"Good preparations will need to be made to see the network in good health after this motion is fully executed. New LPCs will need to be funded and cultivated. The implementation of a liquidity pool is one particularly inclusive way to do this. Being an LPC requires ownership of significant liquid funds that can be put at high risk, it requires the skills and time to run NuBot, as well as a good understanding of trading and the nature of Nu liquidity operations. A liquidity pool would separate these requirements: A pool operator needs the skill and time to run NuBot and the understanding of liquidity operations, but they do not need to have any funds. Individual users of the pool only need a tiny sum of liquidity they can put at high risk, because users' funds are pooled together to create a significant quantity in aggregate. Individual pool users don't need any special knowledge and it won't require any of their time on an ongoing basis. The potential profits for pool operators and individual pool users are huge at the present time. Based on recently passed LPC proposals, we can see that 10% return per month can be had. We shouldn't wait for pools to emerge and fail to elect standard LPCs. As the Nu network matures, I expect we will see a mixture of LPC pools and LPCs providing their own funding. I would rather see the network supported by 100,000 NBT of liquidity by LPCs providing their own funds than 400,000 NBT of liquidity by LPCs using shareholder funds like KTm and Jamie.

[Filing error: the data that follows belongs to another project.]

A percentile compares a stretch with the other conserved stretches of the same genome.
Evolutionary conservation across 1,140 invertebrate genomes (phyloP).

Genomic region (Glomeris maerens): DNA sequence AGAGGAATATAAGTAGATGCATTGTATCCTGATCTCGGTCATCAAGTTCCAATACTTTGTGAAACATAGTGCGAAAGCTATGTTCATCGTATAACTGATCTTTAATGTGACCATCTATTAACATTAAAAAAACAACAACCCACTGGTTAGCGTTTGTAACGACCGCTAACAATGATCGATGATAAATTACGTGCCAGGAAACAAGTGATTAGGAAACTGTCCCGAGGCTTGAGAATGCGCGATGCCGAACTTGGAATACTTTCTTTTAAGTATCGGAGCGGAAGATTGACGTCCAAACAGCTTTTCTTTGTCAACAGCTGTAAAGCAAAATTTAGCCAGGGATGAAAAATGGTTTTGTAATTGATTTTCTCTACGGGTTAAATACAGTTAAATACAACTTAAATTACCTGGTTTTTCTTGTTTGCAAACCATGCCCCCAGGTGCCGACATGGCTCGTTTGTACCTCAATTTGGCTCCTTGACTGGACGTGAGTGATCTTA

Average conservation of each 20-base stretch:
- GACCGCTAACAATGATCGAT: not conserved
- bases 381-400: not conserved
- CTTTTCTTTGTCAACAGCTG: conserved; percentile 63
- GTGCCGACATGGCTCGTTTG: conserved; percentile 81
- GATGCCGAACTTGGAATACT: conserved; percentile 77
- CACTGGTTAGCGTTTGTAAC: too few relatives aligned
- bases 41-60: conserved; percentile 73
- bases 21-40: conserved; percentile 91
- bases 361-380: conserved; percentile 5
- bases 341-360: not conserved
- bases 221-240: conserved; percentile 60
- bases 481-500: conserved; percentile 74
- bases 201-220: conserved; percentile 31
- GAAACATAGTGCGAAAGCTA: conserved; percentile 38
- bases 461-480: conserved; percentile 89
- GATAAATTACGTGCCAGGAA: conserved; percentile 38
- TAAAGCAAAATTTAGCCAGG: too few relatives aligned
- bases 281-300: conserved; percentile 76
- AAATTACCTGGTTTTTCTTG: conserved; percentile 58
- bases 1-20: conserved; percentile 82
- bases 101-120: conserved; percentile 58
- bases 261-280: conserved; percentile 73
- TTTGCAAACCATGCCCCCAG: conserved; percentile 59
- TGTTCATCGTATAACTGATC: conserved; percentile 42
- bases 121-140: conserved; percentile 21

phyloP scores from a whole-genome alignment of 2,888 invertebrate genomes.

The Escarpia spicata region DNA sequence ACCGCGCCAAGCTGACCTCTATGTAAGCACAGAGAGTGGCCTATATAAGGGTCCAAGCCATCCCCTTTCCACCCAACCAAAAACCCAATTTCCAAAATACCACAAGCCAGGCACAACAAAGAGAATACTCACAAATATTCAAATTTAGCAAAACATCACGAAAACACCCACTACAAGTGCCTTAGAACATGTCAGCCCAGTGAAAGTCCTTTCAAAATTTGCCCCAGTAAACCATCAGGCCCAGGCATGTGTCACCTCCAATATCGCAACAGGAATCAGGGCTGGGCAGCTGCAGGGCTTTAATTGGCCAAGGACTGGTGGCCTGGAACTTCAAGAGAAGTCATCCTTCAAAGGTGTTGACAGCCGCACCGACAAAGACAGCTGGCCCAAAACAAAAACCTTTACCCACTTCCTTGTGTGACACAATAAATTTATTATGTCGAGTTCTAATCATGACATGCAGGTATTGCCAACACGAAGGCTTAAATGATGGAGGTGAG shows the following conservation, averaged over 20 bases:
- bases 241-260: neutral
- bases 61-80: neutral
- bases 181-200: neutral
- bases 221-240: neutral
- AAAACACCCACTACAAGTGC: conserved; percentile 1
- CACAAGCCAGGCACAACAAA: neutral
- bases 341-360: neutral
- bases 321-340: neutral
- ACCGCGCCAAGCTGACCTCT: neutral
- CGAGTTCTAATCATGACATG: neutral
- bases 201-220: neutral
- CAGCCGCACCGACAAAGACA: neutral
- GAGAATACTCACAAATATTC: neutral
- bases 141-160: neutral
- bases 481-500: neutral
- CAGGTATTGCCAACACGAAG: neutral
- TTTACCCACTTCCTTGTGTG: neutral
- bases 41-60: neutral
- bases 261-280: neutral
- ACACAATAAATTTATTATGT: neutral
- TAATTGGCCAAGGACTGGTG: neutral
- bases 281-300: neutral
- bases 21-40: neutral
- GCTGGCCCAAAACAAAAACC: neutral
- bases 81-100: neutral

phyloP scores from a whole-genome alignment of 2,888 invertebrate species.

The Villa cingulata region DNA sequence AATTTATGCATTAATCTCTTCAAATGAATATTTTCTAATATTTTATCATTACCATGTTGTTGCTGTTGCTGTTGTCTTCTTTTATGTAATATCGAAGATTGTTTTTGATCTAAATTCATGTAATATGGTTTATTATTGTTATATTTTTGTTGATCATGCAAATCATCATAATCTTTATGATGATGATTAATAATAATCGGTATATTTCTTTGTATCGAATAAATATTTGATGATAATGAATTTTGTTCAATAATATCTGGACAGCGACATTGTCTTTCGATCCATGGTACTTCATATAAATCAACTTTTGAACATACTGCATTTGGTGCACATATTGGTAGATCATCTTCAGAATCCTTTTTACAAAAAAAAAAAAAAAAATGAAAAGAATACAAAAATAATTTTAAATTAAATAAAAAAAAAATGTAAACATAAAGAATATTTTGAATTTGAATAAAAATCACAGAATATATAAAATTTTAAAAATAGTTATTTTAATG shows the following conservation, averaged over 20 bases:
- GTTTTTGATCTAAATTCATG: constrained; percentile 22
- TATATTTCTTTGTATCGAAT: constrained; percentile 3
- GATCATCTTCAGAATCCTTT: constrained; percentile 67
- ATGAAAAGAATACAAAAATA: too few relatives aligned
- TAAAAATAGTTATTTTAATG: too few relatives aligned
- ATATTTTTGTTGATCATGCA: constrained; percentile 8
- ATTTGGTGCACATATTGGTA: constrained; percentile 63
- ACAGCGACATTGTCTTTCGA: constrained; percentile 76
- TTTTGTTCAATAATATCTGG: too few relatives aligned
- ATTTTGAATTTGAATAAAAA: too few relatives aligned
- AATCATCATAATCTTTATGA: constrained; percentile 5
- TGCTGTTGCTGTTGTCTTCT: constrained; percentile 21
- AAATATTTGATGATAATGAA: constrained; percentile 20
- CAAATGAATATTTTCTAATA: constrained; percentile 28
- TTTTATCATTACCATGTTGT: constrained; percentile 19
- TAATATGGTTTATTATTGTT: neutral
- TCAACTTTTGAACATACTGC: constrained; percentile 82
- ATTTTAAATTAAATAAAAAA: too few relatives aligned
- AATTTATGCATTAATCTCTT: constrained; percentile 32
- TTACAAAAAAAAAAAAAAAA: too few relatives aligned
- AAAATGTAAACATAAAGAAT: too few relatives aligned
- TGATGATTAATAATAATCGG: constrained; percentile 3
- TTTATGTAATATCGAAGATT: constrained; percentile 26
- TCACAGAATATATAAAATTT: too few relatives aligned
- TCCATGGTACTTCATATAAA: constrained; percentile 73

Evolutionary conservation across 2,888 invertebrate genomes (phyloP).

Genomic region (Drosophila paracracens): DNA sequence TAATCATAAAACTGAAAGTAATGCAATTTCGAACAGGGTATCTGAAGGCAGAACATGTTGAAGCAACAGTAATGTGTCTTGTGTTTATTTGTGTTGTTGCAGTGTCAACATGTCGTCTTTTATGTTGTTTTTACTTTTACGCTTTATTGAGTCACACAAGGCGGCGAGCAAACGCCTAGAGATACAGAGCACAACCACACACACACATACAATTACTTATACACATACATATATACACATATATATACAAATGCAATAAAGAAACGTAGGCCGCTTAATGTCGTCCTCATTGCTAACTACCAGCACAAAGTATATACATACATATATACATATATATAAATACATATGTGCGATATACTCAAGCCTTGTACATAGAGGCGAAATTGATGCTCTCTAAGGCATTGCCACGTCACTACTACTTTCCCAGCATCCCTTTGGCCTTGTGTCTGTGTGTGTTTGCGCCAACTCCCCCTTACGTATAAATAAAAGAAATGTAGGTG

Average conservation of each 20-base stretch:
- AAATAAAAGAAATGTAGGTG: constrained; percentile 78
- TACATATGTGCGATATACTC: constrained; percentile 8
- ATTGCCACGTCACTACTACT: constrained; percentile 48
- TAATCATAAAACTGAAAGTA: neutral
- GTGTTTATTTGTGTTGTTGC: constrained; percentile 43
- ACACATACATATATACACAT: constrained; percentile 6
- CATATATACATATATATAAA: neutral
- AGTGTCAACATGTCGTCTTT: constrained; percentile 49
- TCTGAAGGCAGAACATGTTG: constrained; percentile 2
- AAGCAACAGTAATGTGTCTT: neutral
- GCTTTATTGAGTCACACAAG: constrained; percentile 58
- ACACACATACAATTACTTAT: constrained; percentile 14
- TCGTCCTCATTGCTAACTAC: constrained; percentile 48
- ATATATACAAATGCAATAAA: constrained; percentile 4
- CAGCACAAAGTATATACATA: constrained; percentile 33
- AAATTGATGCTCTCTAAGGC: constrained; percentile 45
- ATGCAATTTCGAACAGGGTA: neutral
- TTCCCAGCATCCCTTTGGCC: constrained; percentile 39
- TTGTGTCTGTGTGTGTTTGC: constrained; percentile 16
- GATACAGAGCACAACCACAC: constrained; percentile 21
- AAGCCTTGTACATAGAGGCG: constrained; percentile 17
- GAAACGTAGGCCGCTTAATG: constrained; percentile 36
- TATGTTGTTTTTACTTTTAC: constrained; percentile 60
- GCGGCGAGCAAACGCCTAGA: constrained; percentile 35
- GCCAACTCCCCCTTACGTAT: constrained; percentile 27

Once the transition is complete, we will have two main types of LPCs, as mentioned in the whitepaper: single side (called sell side in the whitepaper, but this is being modified to include granted NSR that are used to apply buy side pressure on NuBits) and dual side LPCs. Single side LPCs come in two sub-types: (1) those that have been granted NuBits to apply sell side pressure and NSR buyback (and burn) or dividends, and (2) those that have been granted NuShares which they can sell to apply buy side pressure and NuBit burn. Dual side LPCs are the more common type that liquidity pools will be which provide both buy and sell side liquidity in order to create a buffer zone of liquidity for the peg. The purpose of single side LPCs, on the other hand, is to balance the buffer zone created by the dual side LPCs.
Proper preparations for the burning of undistributed NuShares will be the granting of a small percentage of outstanding NuShares (perhaps two or three percent) to a multisig NuShare address. This will allow the signers to agree to sell the NSR quickly to purchase NBT to support the peg when buy side liquidity is low. The idea is to have no more NSR than could be possibly needed for sale in a two week period. If additional NuShares are needed for sale beyond a two week period, they can be created in a new NSR custodial grant. Rather than creating a large fund for future development as originally planned, development will be funded with NuBits on an ongoing basis. If the emission of these NuBits creates too much selling pressure, the selling pressure will be counteracted by a NSR grant and a NBT burn. Our development savings are held in our market cap.